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Although the American society that we live in today prides itself on equal job opportunity and progression, it is easy to see behind the deceiving façade. Women have always been viewed as the less dominant gender due to the patriarchy that is provided by society. In fact, women are still making a measly seventy-seven cents for every dollar that a man makes, and the gap is even worse for African-American or Latina women working (Huffington). Even with women having a greater entry into the workforce in recent years, their pay is still considerably less than a man’s (Conley 312).
Due to this suffering pay disparity, the women in the workplace are forced to suffer through many barriers that are not thought of and are unheard of by men. It is difficult to break through the glass ceiling of the corporate world for women to get to a higher job title, they are placed into the category of “caregiver” for children, and finally they are faced with sexual harassment in the workplace.
Due to these unfair blockages within the corporate world, the women in today’s society face the harsh inequality provided by the workforce. The glass ceiling of the corporate world is thought of to be a main barrier within the inequality of gender in today’s society.
This invisible limit on women’s climb up the corporate ladder poses as a very difficult hurdle to dodge towards success in the work place (Conley 315). If a person simply cannot go any further in their job, why would they bother to put forth more effort? In order for a company to succeed, it is necessary for its employers to go above and beyond what they are expected to do; when a person feels that they no longer must do this, however, the bare minimum will most likely be expected of these people.
Women make up 46.5 percent of the workforce in America, yet they only occupy less than 8 percent of the head corporate positions (The Conundrum). This number is astounding based on the percentage of women that make up the workforce in total, and is frustrating for the women who are well-equipped for the job at hand. If this glass ceiling barrier were to be broken, the workforce would have a more equal balance of corporate heads, and would most likely have a more productive workforce because of this. With everyone is striving to make it to the top, all will be going further than what is expected of them. Based on the glass ceiling provided to women in the workforce, a barrier is created that must be broken through to improve productivity and equality within the work place.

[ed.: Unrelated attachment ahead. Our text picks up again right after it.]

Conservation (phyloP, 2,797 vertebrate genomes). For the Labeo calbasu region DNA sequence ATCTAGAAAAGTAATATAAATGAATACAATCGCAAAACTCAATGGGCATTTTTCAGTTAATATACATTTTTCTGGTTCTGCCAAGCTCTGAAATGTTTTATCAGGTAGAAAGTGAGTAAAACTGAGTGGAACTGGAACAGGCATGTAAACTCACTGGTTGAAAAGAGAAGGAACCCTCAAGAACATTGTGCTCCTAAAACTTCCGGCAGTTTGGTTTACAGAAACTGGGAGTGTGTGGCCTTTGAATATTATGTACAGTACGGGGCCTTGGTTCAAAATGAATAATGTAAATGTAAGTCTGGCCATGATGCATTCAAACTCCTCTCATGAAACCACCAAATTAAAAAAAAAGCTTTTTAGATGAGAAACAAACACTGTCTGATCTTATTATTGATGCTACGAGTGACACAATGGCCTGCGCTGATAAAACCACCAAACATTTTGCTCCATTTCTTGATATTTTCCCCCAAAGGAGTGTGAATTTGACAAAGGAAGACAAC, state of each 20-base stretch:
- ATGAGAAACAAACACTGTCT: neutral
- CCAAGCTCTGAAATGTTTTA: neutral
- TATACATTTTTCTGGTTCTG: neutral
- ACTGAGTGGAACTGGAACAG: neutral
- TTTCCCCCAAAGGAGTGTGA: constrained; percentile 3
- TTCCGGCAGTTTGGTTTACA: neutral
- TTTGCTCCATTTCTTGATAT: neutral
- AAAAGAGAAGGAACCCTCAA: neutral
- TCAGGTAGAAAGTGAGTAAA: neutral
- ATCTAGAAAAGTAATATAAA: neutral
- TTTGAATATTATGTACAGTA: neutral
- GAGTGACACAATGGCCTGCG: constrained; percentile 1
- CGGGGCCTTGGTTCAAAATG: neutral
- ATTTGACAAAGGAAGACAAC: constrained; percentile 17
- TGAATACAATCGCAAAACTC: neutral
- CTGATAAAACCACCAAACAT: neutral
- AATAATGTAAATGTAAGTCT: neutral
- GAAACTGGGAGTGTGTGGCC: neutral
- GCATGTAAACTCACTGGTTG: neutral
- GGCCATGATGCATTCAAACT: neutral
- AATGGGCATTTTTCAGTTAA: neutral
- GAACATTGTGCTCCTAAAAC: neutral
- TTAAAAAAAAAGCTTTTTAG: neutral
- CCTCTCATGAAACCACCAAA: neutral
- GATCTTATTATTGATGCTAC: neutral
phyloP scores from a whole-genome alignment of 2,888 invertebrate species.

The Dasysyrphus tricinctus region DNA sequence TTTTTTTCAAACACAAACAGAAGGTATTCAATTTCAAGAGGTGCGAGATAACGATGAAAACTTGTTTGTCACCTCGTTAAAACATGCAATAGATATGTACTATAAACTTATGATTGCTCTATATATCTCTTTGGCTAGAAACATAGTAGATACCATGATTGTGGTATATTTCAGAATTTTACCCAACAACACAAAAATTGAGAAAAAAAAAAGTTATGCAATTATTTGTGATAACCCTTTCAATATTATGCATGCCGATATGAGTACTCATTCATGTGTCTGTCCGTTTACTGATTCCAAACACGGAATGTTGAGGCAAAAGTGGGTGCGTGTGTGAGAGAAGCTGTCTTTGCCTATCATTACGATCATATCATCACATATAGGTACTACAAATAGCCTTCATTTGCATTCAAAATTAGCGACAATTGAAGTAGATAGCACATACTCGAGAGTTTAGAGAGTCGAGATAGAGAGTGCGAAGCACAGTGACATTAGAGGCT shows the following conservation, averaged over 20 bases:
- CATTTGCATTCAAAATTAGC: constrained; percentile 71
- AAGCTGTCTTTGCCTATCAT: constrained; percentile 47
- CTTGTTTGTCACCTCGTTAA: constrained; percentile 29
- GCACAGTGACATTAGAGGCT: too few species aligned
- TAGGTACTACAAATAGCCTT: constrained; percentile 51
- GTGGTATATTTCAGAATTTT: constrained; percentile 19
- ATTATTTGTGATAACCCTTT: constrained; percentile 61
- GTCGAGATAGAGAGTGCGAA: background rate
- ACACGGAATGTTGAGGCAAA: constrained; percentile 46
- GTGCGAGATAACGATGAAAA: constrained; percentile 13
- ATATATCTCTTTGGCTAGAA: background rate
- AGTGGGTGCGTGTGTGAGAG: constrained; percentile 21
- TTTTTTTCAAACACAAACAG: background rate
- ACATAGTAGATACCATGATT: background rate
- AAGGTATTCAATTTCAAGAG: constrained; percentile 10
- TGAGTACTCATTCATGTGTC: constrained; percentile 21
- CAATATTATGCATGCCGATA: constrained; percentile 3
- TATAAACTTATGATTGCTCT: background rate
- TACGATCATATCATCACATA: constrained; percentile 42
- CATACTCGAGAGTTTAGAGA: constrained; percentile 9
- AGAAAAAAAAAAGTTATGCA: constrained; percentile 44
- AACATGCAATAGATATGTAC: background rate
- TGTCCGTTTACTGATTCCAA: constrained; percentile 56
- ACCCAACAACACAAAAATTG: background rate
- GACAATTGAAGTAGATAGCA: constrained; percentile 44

Women in society today are seen as the “housewives”. Due to the gender roles provided by society from birth, women are taught to behave and act a certain way within the house. They are thought of as child bearers, cooks, caregivers, and the person who is responsible for other chores around the house; Arlie Hochschild calls this effect the second shift (Conley 469). Due to this effect on society, women may be seen as less expected to work full-time, when in fact, only 3 percent of women managers said that family responsibilities were a main obstacle in their career (Empowering Women). With women being placed into a set category and role, this causes men to see them as weak and unable to work full-time. This barrier could be broken by a more forward way of thinking towards women’s roles in society. There are plenty of women who do not fit the role of housewife, and by placing them into this role, they are being unrightfully judged. With a more forward way of thinking, this issue of set role can be solved within the work place. Sexual harassment is another barrier which women must face in the work force that most men would not.
This harassment comes as an illegal discrimination in many different forms that is intended to make women feel uncomfortable and not welcome (Conley 313). The act of harassment can make women feel very unequal and strange in the workplace, discouraging them from climbing up the corporate ladder. Men do this to subordinate the women in the society, giving them more power, and in most cases they are successful in doing so. In fact, 90 percent of large corporations reported sexual harassment complaints by women employees (Empowering Women). If sexual harassment were more discouraged in the work place, women would feel more confident in climbing up the social ladder without the constant fear of sexual ridicule. With the banning of sexual harassment, the work place would be a safer and more equal environment to work in.
American society today still sadly portrays unequal opportunity between genders. Due to the corporate glass ceiling, women being seen as housewives, and sexual harassment in the work place, this inequality will continue to occur for women. These barriers are preventing women from climbing the corporate ladder, which blocks equality in the workforce. If my suggestion to destroy all of these barriers were to go through, American society today would have equal opportunity for both genders in the corporate world. With equal opportunity, there will be more productivity and greater overall acceptance in the work place.
“Empowering Women in Business – The Glass Ceiling – Feminist Majority Foundation.”Empowering Women in Business – The Glass Ceiling – Feminist Majority Foundation. Feminist Majority Foundation, n.d. Web. 19 Nov. 2013. Huffington, Christina. “Women And Equal Pay: Wage Gap Still Intact, Study Shows.” The Huffington Post. TheHuffingtonPost.com, 09 Apr. 2013. Web. 19 Nov. 2013. “The Conundrum of the Glass Ceiling.” Economist.com. The Economist Newspaper Limited, 21 July 2005. Web. 19 Nov. 2013.
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